"Dances With Wolves" was one of the least interesting things he ever did
July 28, 2016 10:31 PM   Subscribe

David Bald Eagle, Lakota Chief, Musician, Cowboy, and Actor, Dies At 97.

David William Bald Eagle, who died on Friday aged 97, was born in a tipi on 8th April 1919, in Cherry Creek, on the Cheyenne River Sioux Tribe Reservation in South Dakota. His name in Lakota translates as Wounded in Winter Beautiful Bald Eagle. In his long, extraordinary life, he was a champion dancer — both ballroom and Lakota styles — a touring musician, a rodeo cowboy, a tribal chief, an actor, a stunt double, and a war hero. He danced with Marilyn Monroe. He drove race cars. He parachuted into enemy gunfire at Normandy. He played professional baseball. He was a leader not just of his tribe, but also of the United Native Nations. Bald Eagle advocated for indigenous people and their rights and worked continuously to preserve Lakota stories until the day he died.

"I know we can't go back there, back to where we were," he told the Rapid City Journal in 2003. "But we can tell the young ones how it was and they can remember, and they can bring it back. They can return."

To learn more about the late Chief's legacy, check out this multi-part interview produced by the WoLakota Project, an initiative dedicated to promoting the oral traditions, wisdom, culture and language of the Oceti Sakowin Oyate -- the Lakota, Dakota, and Nakota people to whom Bald Eagle was deeply dedicated.
posted by Hermione Granger (25 comments total) 27 users marked this as a favorite
Wow. What a life. I spent 6 months on the Cheyenne River Reservation during school and never heard of this man, for all I know I met him as I worked at the hospital there. What a huge, huge man. And a great post.

posted by Slarty Bartfast at 10:57 PM on July 28, 2016 [4 favorites]

Gone way, way too young (no sarcasm - 97 years is too short a time for such an amazing person).

posted by Joey Michaels at 12:20 AM on July 29, 2016 [2 favorites]

. wow what a life.
posted by smoke at 12:41 AM on July 29, 2016

Thank you for this wonderful post.

posted by fraula at 1:34 AM on July 29, 2016

posted by Pendragon at 2:05 AM on July 29, 2016

I've wondered for a long time what it was like to report to boot camp of the army that screwed your grandparents.

posted by ridgerunner at 3:02 AM on July 29, 2016 [2 favorites]

I can't wait to dig into this.

Meanwhile, related, Daniele Bolleli just finished an amazing, epic four-part podcast on the life of Crazy Horse over at History on Fire.
posted by kanewai at 3:21 AM on July 29, 2016

Sounds as though he truly walked the Red Road. The last of the free Native Anericans are now passing from living memory & that makes me sad.
posted by Devils Rancher at 3:55 AM on July 29, 2016 [1 favorite]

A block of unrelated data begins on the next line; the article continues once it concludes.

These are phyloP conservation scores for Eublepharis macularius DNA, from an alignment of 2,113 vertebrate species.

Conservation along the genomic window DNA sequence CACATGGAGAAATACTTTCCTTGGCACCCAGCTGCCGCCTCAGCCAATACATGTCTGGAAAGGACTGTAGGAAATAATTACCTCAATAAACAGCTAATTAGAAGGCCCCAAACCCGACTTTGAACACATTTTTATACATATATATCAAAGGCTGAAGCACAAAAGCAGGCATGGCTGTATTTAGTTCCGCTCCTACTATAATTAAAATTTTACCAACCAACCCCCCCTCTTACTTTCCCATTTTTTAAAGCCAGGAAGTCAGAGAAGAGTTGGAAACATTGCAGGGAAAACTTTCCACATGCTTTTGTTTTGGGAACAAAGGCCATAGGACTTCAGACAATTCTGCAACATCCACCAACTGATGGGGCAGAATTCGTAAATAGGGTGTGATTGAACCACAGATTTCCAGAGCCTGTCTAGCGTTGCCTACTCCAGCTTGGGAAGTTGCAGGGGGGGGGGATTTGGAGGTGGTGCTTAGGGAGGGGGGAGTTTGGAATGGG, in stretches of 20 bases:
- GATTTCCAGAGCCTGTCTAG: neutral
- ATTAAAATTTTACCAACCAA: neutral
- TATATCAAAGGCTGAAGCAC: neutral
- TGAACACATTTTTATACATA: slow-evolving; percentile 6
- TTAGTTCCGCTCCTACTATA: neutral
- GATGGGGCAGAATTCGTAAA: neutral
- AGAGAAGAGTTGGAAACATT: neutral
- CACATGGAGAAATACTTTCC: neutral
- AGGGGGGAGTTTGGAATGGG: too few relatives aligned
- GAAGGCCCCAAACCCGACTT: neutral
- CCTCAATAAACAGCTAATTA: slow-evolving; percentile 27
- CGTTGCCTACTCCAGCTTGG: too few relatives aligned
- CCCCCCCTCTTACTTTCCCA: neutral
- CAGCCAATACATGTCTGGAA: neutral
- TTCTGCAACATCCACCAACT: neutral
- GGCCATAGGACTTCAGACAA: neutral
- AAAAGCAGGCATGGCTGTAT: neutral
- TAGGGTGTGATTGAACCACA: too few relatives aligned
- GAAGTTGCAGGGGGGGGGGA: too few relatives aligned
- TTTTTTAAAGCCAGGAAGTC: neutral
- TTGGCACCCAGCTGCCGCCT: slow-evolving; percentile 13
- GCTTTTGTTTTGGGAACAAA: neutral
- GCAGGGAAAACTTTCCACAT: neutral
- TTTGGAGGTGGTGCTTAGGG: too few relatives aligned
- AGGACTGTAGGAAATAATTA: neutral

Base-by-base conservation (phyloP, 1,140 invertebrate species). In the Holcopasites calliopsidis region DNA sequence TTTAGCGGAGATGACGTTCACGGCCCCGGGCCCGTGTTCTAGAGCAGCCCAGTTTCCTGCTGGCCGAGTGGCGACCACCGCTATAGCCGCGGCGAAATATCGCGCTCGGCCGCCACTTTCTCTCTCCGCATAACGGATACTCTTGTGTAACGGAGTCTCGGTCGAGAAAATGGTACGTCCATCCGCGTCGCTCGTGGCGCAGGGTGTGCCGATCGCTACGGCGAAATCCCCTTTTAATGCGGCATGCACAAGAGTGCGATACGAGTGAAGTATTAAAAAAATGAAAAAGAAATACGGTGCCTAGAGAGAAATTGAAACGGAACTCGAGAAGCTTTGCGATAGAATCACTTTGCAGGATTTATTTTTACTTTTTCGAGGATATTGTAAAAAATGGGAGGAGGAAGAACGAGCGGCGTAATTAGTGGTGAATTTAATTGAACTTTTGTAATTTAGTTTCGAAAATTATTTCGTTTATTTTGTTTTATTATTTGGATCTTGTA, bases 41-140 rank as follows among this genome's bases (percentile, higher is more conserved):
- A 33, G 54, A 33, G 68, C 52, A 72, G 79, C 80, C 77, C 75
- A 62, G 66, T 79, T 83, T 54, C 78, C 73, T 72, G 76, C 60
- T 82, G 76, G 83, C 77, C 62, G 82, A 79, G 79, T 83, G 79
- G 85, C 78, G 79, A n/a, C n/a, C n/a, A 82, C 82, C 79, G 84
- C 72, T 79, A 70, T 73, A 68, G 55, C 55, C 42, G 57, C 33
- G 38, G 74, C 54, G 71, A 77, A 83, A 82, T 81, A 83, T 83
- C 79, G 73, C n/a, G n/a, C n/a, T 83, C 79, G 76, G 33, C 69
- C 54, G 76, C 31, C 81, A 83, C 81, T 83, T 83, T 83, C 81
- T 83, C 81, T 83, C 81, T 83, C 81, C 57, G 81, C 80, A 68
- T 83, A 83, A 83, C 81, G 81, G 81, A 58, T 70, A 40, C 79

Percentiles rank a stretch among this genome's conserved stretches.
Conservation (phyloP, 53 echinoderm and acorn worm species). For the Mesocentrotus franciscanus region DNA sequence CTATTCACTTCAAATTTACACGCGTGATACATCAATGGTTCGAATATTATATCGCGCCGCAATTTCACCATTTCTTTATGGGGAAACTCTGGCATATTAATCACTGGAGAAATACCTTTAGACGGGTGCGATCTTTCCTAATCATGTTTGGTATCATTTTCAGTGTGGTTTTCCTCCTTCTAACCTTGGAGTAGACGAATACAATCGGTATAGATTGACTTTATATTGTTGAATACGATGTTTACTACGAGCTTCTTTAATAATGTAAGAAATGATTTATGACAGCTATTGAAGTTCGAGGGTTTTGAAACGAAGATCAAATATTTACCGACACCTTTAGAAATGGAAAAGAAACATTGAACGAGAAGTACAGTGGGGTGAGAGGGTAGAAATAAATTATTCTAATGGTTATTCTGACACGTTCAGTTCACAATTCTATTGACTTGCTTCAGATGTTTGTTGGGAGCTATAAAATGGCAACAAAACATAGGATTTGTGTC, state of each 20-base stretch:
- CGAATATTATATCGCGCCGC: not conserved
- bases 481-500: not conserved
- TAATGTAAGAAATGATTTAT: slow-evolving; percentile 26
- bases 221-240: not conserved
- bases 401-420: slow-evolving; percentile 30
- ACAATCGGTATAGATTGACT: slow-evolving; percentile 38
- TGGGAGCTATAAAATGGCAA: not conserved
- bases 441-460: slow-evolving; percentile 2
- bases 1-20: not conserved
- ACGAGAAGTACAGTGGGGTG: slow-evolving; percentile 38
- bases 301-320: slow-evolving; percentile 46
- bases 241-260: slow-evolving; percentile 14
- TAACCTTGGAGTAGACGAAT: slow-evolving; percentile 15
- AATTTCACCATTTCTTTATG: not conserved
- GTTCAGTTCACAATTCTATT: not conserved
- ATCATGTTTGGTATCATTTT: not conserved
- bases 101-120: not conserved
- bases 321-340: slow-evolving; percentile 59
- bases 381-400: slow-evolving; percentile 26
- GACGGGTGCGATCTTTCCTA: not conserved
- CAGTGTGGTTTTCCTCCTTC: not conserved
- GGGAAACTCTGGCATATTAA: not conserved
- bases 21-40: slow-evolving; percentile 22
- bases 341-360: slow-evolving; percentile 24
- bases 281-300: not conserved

posted by sallybrown at 4:18 AM on July 29, 2016

posted by gusandrews at 6:00 AM on July 29, 2016

Thanks for the post Hermione. I learned about an amazing human being.
posted by pixlboi at 6:49 AM on July 29, 2016

I am so incredibly moved. What a singular life and person.

posted by avoision at 8:07 AM on July 29, 2016

posted by Elly Vortex at 8:36 AM on July 29, 2016

Can we please not do the "last of their kind" thing here?

I have a Native American friend who struggles what feels like daily with the erasure of her culture and some really boneheaded ideas about whether that culture exists anymore. There are plenty of Native Americans around with voices that are being ignored, and I think it'd be a much better tribute to this individual to seek them out rather than to pretend they don't exist anymore.

posted by Aleyn at 9:50 AM on July 29, 2016 [10 favorites]

posted by allthinky at 9:54 AM on July 29, 2016

Indian country country has overcome much in the past 50 years. And there are new drums, and new songs.
posted by Twang at 11:13 AM on July 29, 2016

posted by BlueHorse at 11:23 AM on July 29, 2016

What a guy!

posted by janell at 11:44 AM on July 29, 2016

posted by Splunge at 11:49 AM on July 29, 2016


Asnikiye el wowahwa.
posted by Mental Wimp at 12:40 PM on July 29, 2016

Can we please not do the "last of their kind" thing here?

If that's what you thought I meant, I'm sorry, you misread me. What I meant was that he knew & remembered Native Americans who lived on the plains before being forced onto reservations, and it's that living memory I was lamenting. The cultures, oral & written traditions live on, sure. I celebrate that.
posted by Devils Rancher at 1:54 PM on July 29, 2016 [1 favorite]

posted by Autumn Leaf at 4:54 PM on July 29, 2016

posted by pjmoy at 9:58 PM on July 29, 2016

posted by Fibognocchi at 9:00 PM on July 31, 2016

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